Reprinted from the JOURNAL OF PALEONTOLOGY Vol. 24, No. 4, July, 1950
ROBERT C. VAN BELLEN
Stainforth (1949) has given reasons for considering the gender of Cibicides to be masculine and proposed corresponding changes in the gender endings of names introduced by certain authors. His conclusion was based on the fact that the Greek suffix -ides indicates a masculine gender.
Article 3 of the International Rules of Zoological Nomenclature states, “The scientific names of animals must be words which are either Latin or Latinized, or considered and treated as such in case they are not of classical origin.” Although Cibicides may be of Greek origin its use as a zoological name must follow Latin rather than Greek rules of grammar. This seems to be of minor importance in connection with this name because most authors, including the present one, have recognized its masculine gender, possibly because Montfort used the term “le cibicide.”
Mr. Stainforth has extended the influence of the gender of the genus not only to specific but also to varietal names, and valid objection to this practice is possible.
The “variety”, so common in paleontology, is not recognized in the International Rules, and Schenk and McMasters (1948, p. 27) do not include it in their list of Latin terms and abbreviations. The paleontological “variety” may correspond (Newell, 1948) either to a true (zoologic or generic) variety, or to a subspecies (which is provided for in the Rules), but commonly it is impossible to determine which status is intended. According to Article 17 a subspecific name immediately follows the specific name “without the interposition of any mark of punctuation.” A variety is indicated by the insertion of the abbreviation “var.” in this position and, according to the strict demands of grammar, the word for which it stands determines the gender of the succeeding adjective.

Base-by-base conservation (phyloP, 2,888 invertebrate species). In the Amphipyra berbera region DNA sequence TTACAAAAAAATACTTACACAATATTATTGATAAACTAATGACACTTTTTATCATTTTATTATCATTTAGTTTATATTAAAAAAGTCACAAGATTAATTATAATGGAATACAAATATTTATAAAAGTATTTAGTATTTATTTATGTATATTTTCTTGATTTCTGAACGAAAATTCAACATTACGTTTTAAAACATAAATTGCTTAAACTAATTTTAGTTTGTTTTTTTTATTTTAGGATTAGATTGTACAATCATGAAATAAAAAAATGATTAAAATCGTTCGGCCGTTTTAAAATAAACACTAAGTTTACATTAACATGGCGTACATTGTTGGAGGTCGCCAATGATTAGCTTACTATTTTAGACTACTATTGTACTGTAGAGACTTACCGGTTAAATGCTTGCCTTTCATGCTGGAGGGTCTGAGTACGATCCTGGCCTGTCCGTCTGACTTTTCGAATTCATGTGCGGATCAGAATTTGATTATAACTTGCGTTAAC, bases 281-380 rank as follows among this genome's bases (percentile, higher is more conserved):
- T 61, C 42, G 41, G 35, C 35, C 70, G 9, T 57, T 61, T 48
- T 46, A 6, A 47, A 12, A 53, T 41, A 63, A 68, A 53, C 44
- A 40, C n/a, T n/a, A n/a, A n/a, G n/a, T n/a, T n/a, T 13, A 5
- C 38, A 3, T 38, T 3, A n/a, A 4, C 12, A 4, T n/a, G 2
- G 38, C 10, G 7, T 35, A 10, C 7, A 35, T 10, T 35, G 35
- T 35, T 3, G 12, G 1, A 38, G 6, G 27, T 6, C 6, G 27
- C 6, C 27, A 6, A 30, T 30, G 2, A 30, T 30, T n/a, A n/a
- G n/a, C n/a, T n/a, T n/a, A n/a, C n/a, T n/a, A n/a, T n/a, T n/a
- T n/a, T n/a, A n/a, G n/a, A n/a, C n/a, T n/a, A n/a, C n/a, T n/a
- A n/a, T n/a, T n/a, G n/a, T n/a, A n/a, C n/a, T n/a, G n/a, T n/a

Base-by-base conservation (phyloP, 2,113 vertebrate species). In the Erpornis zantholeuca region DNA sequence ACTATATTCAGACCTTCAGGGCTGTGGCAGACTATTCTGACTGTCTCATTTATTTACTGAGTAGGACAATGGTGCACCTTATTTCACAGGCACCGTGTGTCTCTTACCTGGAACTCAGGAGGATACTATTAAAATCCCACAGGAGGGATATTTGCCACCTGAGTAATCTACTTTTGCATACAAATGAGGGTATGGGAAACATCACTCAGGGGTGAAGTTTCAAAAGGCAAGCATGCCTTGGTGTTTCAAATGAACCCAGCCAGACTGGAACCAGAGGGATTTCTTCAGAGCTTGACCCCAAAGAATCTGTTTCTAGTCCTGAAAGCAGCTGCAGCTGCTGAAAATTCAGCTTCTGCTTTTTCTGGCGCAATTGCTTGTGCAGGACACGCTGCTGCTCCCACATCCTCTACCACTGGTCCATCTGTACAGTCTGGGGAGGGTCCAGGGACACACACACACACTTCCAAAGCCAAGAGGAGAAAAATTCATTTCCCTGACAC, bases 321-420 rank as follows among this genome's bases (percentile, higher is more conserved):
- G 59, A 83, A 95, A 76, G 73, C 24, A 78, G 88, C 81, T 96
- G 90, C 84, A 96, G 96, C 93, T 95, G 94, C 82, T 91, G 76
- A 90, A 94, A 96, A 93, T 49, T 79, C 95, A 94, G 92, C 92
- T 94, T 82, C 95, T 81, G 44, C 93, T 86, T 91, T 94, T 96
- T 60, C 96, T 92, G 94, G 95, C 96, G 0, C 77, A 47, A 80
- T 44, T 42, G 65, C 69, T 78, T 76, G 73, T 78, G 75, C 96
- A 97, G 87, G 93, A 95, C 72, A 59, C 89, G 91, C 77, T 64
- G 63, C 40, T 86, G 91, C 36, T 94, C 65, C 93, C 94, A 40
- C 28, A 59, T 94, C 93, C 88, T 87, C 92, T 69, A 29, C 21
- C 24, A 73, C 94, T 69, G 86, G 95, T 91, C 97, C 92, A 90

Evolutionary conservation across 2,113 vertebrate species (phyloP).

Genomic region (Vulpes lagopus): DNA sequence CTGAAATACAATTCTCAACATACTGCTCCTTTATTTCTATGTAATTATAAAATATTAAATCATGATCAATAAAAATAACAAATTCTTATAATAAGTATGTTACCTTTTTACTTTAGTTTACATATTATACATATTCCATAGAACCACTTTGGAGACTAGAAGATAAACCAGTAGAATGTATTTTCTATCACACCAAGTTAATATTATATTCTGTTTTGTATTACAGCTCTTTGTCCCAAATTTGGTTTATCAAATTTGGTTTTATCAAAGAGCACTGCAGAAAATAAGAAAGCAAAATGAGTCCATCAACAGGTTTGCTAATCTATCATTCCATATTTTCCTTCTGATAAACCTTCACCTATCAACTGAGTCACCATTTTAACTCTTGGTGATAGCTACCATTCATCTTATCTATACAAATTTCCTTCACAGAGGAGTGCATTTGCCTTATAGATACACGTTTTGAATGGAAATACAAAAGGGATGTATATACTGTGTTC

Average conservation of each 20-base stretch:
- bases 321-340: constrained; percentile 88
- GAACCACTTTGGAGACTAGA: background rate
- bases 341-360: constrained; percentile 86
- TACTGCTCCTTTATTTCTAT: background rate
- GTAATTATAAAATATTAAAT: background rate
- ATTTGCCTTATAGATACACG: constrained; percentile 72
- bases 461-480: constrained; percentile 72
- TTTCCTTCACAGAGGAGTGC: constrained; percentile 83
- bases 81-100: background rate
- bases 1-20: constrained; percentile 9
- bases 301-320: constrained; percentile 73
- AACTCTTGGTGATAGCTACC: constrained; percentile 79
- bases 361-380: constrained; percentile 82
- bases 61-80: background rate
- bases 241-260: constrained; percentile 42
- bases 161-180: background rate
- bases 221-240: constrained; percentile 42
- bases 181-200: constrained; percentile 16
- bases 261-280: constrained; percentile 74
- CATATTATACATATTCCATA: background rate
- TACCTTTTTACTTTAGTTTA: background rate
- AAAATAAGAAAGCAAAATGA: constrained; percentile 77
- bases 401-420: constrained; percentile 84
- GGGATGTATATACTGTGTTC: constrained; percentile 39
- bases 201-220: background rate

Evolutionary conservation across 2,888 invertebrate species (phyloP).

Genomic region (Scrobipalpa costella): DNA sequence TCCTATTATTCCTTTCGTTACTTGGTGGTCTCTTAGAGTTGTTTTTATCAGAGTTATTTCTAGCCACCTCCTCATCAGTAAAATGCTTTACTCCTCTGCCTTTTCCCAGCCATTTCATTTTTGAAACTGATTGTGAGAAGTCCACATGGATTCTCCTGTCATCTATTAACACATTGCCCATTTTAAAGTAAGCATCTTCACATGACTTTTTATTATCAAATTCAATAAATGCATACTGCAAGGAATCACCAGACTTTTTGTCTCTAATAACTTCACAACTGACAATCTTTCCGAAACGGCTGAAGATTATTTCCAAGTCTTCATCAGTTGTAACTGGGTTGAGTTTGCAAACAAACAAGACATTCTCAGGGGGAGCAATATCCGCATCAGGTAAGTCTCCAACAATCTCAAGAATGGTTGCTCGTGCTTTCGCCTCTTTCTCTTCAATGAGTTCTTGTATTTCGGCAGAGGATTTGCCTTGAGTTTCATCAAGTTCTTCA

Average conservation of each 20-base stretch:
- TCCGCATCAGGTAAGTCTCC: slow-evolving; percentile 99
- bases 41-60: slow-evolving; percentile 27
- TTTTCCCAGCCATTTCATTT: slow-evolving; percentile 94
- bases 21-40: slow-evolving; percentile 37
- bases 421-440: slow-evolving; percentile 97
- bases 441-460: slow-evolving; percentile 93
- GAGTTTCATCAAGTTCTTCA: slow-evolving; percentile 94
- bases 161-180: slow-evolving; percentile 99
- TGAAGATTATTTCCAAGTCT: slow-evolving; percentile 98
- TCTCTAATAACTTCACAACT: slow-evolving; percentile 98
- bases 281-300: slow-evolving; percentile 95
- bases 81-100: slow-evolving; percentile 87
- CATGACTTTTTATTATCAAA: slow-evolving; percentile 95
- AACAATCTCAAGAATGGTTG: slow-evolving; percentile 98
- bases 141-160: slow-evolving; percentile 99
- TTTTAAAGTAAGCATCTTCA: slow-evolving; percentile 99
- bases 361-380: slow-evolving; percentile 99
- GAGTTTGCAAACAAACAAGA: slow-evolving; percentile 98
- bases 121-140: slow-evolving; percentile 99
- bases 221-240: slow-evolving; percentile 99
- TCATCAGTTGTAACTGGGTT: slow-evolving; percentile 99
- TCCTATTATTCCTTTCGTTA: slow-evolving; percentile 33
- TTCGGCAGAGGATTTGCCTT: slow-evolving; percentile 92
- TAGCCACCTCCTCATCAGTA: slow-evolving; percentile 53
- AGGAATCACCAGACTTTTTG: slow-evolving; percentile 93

The abbreviation “var.” probably stands for either varietas or varians. The former is a feminine Latin substantive (-as, -aus, -x and -is are feminine endings). The latter seems to be a present participle used as a substantive and such words correspond in gender to their related nouns. In either case, “var.” stands for a feminine substantive and the following varietal adjective should also bear a feminine suffix.
Consequently it is proper for a varietal name to be feminine even though it is attached to masculine or neuter generic and specific names.
R. M. STAINFORTH
International Petroleum Company, Talara, Peru
Dr. van Bellen kindly sent me a copy of his note on paleontological “Latin” and its pitfalls, with the suggestion that I might care to make some comments on it. The main point raised is that in Dr. van Bellen’s opinion any varietal name should be expressed in a feminine form, to agree in gender with the feminine substantive varietas. This is a commonly held opinion although, as Dr. van Bellen points out, there seems to be no authoritative ruling on the matter. I am indebted to Dr. V. Petters in Bogotá, who wrote raising the same question, for the information that this opinion is upheld by Macfadyen and Kenny (in André, 1934).